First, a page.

Remembering the Titanic

On April 15, 1912, 110 years ago, the British ocean liner known as the Titanic sank in the icy waters of the north Atlantic. More than 1500 passengers and crew perished in the disaster, including many wealthy and famous passengers. It was the ship’s maiden voyage, its first voyage with passengers. While the Titanic was not the first or last famous ship to sink during its maiden voyage, this disaster has captured the interest of the public, lingering in the minds of the people even today. The disaster of the Titanic provided the basis for many stories, including several films, most notably the 1958 film A Night to Remember, opens a new window, adapted from the famous book, opens a new window by Walter Lord, and James Cameron’s blockbuster film The Titanic, opens a new window.

At the time, the Titanic was one of the largest ships designed to carry passengers overseas. The ship designers built the ship with the intent to hold a large number of people and cross the Atlantic at a quick pace. The designers were confident in the design of the ship, which included several watertight compartments to contain water if the hull was ever breached. Even if a couple of the watertight compartments took on water, the ship would still be buoyant enough to continue sailing. This design led many to believe that the Titanic was unsinkable. On its maiden voyage departing from Southampton, England to New York City, everyone on board would soon find out that this confidence was severely misplaced.

On April 14, 1912, late at night, the Titanic was sailing in the northern Atlantic waters when it came across an ice field. Due to the lack of light with no starlight or moonlight to light up the water and the unusually calm sea, the icebergs were difficult to spot. That proved catastrophic, as at 11:40 PM, the Titanic collided with an iceberg, rupturing five of the watertight compartments in the hull. As such, the Titanic starting taking on water, enough to rise over the vertical walls, called bulkheads, that lined the watertight compartments, allowing water to spill into the other watertight compartments. Such damage compromised the buoyancy of the liner and cause it to start sinking bow (front) first. The ship would continue tilting as the bow filled with water, lifting the stern (back) out of the water. This continued over the next couple hours, into the early hours of the next day before the stress of the weight and position of the ship caused the midsection to break, splitting the ship in two, before both pieces plummeted to the ocean floor.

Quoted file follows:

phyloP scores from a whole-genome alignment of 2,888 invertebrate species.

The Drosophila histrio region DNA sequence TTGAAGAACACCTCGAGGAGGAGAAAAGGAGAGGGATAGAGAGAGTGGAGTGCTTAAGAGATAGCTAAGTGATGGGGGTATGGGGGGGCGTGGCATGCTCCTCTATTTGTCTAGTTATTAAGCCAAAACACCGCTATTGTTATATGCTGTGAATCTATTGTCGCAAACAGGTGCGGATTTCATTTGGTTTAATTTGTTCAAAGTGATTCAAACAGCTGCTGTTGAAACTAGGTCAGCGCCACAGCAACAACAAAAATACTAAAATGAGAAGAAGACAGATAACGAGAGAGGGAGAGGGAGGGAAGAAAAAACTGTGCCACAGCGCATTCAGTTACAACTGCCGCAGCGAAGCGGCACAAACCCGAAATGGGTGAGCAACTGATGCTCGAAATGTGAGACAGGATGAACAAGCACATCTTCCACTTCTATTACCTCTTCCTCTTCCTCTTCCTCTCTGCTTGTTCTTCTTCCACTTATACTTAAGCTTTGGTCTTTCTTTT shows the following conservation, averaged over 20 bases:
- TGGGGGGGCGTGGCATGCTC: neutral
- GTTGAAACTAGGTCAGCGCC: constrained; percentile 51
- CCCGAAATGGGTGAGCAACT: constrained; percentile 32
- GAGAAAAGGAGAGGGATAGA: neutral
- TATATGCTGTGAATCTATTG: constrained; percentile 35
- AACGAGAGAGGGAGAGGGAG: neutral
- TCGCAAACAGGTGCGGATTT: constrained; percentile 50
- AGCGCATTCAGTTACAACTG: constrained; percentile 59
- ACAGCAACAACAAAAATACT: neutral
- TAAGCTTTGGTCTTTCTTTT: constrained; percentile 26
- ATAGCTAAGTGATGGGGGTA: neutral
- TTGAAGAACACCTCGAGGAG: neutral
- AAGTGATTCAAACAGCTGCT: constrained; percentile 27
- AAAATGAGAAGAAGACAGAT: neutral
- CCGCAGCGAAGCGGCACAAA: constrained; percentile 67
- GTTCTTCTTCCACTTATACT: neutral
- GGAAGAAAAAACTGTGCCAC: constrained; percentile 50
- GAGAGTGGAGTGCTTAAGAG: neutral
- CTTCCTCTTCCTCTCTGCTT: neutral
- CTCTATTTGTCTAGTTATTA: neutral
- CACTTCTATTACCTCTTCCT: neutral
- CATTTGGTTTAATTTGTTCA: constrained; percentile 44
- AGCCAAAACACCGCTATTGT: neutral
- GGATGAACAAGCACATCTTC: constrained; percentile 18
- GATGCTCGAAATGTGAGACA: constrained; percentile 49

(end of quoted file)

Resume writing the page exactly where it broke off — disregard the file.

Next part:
With the sinking of the Titanic came a catastrophic loss of life. The Titanic only had 20 lifeboats, enough to fit only about half of the passengers and crew. While the number of lifeboats passed the laws of the day, the lack of lifeboat support for all passengers and crew meant in such an emergency it would be impossible to save everyone. To make matters worse, the crew was unaware of the full number of people each lifeboat could support, fearing that fully loading the lifeboats would compromise their buoyancy. One lifeboat was lowered into the sea with only 27 people, far from the 65 that it could safely carry. The tilting of the ship also made it difficult to load the lifeboats. In addition, the nighttime evacuation also disoriented passengers and crew, further complicating evacuations. The freezing waters also compromised survivors' abilities to survive in the water for long before entering cardiac arrest from the freezing temperatures, losing the ability to stay afloat. Over an hour after the Titanic's final plunge, another passenger ship, the Carpathia, arrived on the scene and rescued the survivors in the lifeboats. In the end, only 705 people would survive, with the remaining passengers and crew to perish in the freezing waters of the north Atlantic.

Historians have debated the events that led to the sinking of the Titanic. One theory claims that Captain Edward J. Smith was aiming to set a speed record and thus kept the ship moving at top speed despite warnings of the icy waters from other ships. Others state that the most crucial warnings never made it to the captain due to the radio operators, hired by the Marconi Company and not the ship’s crew, focusing on sending passenger telegrams and ignoring the ice warnings from other nearby ships, leaving the crew unaware of the real danger present until it was too late. Some even claim that a head-on collision with the iceberg rather than the ship scraping alongside the iceberg might have let the Titanic survive. There is even debate about the final song the ship musicians performed as the passengers hurried to the lifeboats, with some claiming their final song was either Autumn or Nearer My God to Thee. The debates and studies surrounding this historic disaster continue to this day.

To find out more about the sinking of the Titanic and the ship itself, check out the following sources:

Remembering the Titanic

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Check out these sources for information about the Titanic, the cruise liner that sank after sustaining damage from an iceberg collision, killing more than 1500 passengers and crew in the process.

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Johnston, P. F. (2022). Titanic. In World Book Advanced., opens a new window

Tikkanen, A. (2022). Titanic. Encyclopedia Britannica., opens a new window